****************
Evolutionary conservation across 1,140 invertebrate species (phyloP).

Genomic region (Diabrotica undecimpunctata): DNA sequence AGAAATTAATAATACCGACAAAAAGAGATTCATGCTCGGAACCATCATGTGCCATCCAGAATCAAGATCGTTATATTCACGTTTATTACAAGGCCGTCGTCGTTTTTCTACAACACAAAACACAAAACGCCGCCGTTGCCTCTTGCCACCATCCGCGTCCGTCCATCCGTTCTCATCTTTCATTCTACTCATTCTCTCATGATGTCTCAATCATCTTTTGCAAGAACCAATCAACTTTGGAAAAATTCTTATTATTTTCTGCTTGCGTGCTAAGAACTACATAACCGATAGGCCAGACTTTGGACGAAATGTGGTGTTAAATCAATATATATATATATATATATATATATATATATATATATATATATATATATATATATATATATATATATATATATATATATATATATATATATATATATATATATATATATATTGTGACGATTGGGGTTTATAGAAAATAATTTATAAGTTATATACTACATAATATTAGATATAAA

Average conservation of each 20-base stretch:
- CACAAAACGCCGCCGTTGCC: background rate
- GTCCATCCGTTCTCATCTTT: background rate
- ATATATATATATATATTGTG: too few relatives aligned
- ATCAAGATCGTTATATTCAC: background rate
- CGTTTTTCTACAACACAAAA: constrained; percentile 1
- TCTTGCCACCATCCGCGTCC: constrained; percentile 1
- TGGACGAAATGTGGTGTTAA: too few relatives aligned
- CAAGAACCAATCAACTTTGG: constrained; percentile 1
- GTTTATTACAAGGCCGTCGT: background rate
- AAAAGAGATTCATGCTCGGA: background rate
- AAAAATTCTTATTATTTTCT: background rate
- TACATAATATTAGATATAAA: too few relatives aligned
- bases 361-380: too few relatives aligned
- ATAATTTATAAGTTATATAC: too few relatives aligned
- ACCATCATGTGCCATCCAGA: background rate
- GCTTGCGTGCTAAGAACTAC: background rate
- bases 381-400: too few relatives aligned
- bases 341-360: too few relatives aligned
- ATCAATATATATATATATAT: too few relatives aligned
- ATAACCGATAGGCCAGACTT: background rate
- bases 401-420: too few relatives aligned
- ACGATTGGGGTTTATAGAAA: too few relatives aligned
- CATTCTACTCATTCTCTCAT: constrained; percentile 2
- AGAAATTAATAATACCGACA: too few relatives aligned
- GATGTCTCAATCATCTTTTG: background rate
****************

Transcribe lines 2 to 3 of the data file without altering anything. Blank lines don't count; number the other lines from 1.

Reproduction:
Genomic region (Diabrotica undecimpunctata): DNA sequence AGAAATTAATAATACCGACAAAAAGAGATTCATGCTCGGAACCATCATGTGCCATCCAGAATCAAGATCGTTATATTCACGTTTATTACAAGGCCGTCGTCGTTTTTCTACAACACAAAACACAAAACGCCGCCGTTGCCTCTTGCCACCATCCGCGTCCGTCCATCCGTTCTCATCTTTCATTCTACTCATTCTCTCATGATGTCTCAATCATCTTTTGCAAGAACCAATCAACTTTGGAAAAATTCTTATTATTTTCTGCTTGCGTGCTAAGAACTACATAACCGATAGGCCAGACTTTGGACGAAATGTGGTGTTAAATCAATATATATATATATATATATATATATATATATATATATATATATATATATATATATATATATATATATATATATATATATATATATATATATATATATATATATATATATATTGTGACGATTGGGGTTTATAGAAAATAATTTATAAGTTATATACTACATAATATTAGATATAAA

Average conservation of each 20-base stretch: